Talk:Neutral zone trap
|WikiProject Ice Hockey||(Rated Stub-class)|
Hmm. I'm wondering if the text added by the most recent edit violates Wikipedia's neutral point of view policy. It seems as if it's somewhere near the edge. I'd like to know what the thoughts of those who've spent a little more time editing think. - Wheresmysocks 06:04, Dec 24, 2004 (UTC)
- Yeah, especially "However, since NHL referees no longer call penalties according to the rulebook, the trap has taken much of the blame for the recent decrease in scoring." What is that supposed to mean? Adam Bishop 20:59, 31 Dec 2004 (UTC)
- It's curious, but I think it was a reference to 2002-2003 when they were clamping down on obstruction penalties for about the first 10-15 games of the season. Either that or the general decrease in scoring over the years. I don't pretend to understand, but it is POV, and I reverted the article. — wheresmysocks 16:49, Jan 2, 2005 (UTC)
- I hate the trap and think it's stupid. Adam Bishop 16:32, 5 Oct 2005 (UTC)
Wrong Nearly Across the Board
This article is factually incorrect as well as biased.
The NZT can have as many as two forecheckers, it is not limited to one. The New Jersey Devils absolutely did not create or develop the NZT. The trap first emerged in Sweden, in the 70s, when the national team began playing a 1-3-1 system designed to clog up the neutral zone. It was created as a result of Swedish frustration over not being able to keep up offensively with the Soviet Union and Czechoslovakian national teams.
And then we have the worst error of the article: The trap employs obstruction, such as holding and hooking. That is entirely false. Inherently, there is actually LESS obstruction with the NZT because there isn't any need for it. Either way, obstruction and NZT are NOT synonymous —Preceding unsigned comment added by Trendon (talk • contribs)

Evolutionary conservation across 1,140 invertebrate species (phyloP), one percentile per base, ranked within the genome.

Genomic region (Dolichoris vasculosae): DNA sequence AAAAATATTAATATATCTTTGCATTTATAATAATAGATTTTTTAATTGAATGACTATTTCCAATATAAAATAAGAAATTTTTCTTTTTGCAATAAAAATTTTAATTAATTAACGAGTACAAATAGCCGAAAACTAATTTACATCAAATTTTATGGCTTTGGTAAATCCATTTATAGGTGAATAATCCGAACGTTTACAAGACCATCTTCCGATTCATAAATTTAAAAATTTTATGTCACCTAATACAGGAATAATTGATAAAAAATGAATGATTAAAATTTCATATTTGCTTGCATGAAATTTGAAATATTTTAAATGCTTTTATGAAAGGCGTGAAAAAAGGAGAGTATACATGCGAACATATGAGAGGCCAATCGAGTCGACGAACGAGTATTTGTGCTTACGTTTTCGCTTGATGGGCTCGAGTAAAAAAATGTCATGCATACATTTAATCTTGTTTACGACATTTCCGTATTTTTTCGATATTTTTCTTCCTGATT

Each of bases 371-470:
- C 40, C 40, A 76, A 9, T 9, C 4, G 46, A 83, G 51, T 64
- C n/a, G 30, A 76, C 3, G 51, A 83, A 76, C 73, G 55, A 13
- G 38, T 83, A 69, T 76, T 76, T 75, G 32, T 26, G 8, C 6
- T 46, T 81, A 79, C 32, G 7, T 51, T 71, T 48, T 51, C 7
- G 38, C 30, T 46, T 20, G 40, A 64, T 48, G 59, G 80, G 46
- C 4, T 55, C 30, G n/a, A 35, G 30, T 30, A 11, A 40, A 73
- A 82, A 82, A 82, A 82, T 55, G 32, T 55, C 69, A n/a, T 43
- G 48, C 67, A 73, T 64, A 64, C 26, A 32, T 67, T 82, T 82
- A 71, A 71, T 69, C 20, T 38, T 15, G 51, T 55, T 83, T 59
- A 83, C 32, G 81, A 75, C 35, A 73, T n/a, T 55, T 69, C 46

- That should address most of the concerns. Trappers did make frequent use of obstruction, though that was not unique to the trap as a strategy. It did, however, increase the efficiency of the trap, because players that simply decided to skate it could be held up until the turnover was forced, the shot was prevented, or the goaltender could get into position for an easy save.
- And the trap was not invented by the Swedes, either. Players from the Detroit Red Wings in the '50s reported using such a system, albeit without the "fancy name" (Though it's not from the most scholarly of sources — Uncle John's Bathroom Reader Shoots and Scores, if I remember correctly — so make of it what you will). Regardless, I said nothing, not having a handy reference to give me the authenticity and audacity to make a definitive statment.
- Also, if you didn't like what the article said, you could have changed it yourself. That's the beauty of Wikipedia. ;-) Doogie2K (talk) 23:36, 17 April 2006 (UTC)
The source used to verify that the trap "reached prominence with the New Jersey Devils' 1995 Stanley Cup victory, and has been widely criticized for reducing scoring" was not valid. It contained the word trap once. It didn't mention any wide criticism of the trap, nor did it mention the New Jersey Devils' 1995 Stanley Cup Victory. I have removed the source because it did not verify the statement at all. •• Fly by Night (talk) 15:29, 27 February 2010 (UTC)